Strada Nomentana - II (View on the Strada Nomentana)

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Strada Nomentana - II (View on the Strada Nomentana)
Strada Nomentana - II (View on the Strada Nomentana)
Strada Nomentana - II 
(View on the Strada Nomentana)
Private Collection, South Africa
title=Credit line
Richard Wilson (1713/14-1782)
Strada Nomentana - II (View on the Strada Nomentana)
Oil on canvas
Metric: 48.4 x 61.1 cm
Imperial: 19 1/16 x 24 1/16 in.
Private Collection, South Africa
Wilson Online Reference
A ruined ancient tomb on the banks of a stream at sunset, with a man, two children and two hounds reflected in the water. To the right are large rocks and trees. A serpentine path traversed by two small figures leads towards a row of trees in the left distance. Further away in the centre are ancient buildings and mountains.
Probably Sir William Bellairs (1793-1863), Mulbarton Lodge, Mulbarton, Norfolk; his son, Major-General Sir William Bellairs (1828-1913), Clevedon, Somerset; [...] Sotheby's London, 6 July 1977 (128); Sotheby's London, 8 March 1989 (79)
Unsigned; no inscription
The ruin has been identified as the 'Sedia del Diavolo', actually the tomb of Elio Callistio, one of many ancient sepulchres to be found along the Via Nomentana, leading north-east out of Rome. In Wilson's day it was well outside the city but now stands in the Piazza Elio Callistio in the urban Trieste district.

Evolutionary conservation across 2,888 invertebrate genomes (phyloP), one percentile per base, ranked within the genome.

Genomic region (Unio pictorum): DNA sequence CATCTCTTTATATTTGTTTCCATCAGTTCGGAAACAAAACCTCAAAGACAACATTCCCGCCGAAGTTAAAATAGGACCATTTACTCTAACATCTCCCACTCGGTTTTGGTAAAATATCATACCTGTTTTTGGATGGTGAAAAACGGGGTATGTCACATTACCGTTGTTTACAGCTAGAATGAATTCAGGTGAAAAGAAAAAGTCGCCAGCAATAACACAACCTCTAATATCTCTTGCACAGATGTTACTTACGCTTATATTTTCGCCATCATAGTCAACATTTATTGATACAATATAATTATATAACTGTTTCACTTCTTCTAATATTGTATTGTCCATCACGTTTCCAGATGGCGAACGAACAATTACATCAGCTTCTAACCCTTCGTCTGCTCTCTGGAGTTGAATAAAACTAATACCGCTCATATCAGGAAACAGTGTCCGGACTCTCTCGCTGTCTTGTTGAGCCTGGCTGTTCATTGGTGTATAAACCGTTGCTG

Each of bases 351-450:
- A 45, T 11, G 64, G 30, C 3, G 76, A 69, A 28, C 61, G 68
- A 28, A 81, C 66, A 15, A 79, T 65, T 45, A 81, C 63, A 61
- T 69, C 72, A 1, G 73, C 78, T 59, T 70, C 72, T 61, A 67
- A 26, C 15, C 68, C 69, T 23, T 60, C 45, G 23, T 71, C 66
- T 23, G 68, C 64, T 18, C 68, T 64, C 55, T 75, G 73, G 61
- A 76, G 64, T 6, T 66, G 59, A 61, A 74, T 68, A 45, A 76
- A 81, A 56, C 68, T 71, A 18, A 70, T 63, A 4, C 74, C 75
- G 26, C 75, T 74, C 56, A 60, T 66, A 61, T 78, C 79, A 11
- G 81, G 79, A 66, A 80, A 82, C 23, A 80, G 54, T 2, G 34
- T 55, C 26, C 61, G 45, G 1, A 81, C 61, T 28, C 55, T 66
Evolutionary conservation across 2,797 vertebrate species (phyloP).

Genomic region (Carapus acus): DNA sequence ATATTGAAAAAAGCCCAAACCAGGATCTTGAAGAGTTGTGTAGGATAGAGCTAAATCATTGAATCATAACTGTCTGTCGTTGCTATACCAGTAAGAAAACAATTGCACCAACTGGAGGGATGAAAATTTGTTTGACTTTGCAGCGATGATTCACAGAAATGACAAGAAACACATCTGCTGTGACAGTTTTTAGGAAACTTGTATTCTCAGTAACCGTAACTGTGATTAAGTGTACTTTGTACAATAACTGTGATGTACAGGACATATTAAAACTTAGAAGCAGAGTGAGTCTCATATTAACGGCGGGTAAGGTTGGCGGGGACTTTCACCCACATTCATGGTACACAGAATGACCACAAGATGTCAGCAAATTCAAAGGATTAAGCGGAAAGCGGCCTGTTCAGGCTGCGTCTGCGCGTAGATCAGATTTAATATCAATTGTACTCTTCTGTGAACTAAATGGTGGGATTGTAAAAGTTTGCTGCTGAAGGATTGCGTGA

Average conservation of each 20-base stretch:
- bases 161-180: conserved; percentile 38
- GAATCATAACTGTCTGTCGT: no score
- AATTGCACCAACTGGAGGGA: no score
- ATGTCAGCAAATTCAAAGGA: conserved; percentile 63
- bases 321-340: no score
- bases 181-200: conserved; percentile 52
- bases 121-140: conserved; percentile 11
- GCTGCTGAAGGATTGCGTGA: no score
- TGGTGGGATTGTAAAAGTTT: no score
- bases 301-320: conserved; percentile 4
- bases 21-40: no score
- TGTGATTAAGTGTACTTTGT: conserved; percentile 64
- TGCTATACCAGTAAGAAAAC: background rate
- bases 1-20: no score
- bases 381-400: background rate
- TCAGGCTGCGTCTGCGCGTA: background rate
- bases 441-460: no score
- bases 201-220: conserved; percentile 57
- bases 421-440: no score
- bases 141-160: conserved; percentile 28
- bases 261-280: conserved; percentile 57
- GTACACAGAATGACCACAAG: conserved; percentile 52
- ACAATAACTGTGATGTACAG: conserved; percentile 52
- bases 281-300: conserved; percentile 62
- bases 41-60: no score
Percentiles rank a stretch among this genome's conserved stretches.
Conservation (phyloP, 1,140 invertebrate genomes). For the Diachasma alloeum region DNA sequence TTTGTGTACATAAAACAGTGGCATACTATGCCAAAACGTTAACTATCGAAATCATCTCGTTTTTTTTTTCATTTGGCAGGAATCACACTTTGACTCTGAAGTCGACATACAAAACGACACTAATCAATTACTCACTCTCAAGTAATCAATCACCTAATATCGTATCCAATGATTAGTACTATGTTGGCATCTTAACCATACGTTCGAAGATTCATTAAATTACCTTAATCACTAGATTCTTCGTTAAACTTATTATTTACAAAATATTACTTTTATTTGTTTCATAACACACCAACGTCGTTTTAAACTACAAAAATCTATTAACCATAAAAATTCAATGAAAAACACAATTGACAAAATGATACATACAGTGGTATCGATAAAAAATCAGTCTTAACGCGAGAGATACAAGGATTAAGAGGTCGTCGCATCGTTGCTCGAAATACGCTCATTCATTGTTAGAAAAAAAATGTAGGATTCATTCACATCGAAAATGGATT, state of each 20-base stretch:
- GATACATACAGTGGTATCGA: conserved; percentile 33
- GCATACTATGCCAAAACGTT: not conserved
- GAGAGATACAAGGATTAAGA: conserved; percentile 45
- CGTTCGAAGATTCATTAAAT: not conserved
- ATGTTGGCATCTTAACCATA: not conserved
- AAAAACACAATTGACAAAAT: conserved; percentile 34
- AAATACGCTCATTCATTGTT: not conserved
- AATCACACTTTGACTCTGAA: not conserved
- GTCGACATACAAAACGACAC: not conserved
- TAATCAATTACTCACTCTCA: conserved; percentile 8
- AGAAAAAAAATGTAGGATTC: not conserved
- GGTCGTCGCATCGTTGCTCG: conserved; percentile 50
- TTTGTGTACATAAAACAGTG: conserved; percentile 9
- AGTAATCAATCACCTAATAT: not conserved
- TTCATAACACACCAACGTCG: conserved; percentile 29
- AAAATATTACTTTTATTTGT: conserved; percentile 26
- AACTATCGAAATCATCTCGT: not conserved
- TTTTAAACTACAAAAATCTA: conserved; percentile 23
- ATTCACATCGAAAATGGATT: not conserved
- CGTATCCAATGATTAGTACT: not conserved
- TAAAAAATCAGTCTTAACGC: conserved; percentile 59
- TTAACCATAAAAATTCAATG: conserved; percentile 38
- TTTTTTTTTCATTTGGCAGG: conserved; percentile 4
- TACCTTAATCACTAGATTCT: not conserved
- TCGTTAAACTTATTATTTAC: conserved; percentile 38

Related Prints
E39 Joseph Farington (1747-1821) after Wilson, Twelve Etchings of Views in Italy - In the Strada Nomentana, 1776, Yale Center for British Art, Paul Mellon Collection, New Haven (B1977.14.21011(h)) and other impressions
E72/23 Thomas Hastings after Wilson, View on the Strada Nomentana in Italy, The British Museum (1854,0708.80) and other impressions
Related Works by Other Artists
[1] Francis Towne (1739-1816): A Sepulchre by the Roadside going from Rome to the Ponte Nomentana, watercolour, 1780, The British Museum (Nn,2.14)
Critical commentary
Wilson included this structure in several other paintings, for example P68 Classical Landscape with Venus, Adonis and Cupids, Victoria & Albert Museum. However it is doubtful whether the subject was here intended to do more than signify a generalised image of Roman imperial greatness in decay. The summary style and bright colours of the figures' clothing indicate that this version is likely to be a later replica by the artist.
WGC, p. 210, pl. 96b (version 2) [?]
Location featured in work
The Via Nomentana runs north east from Rome to Nomentum (Mentana), passing near the Alban Hills
Updated by Compiler
2021-08-04 00:00:00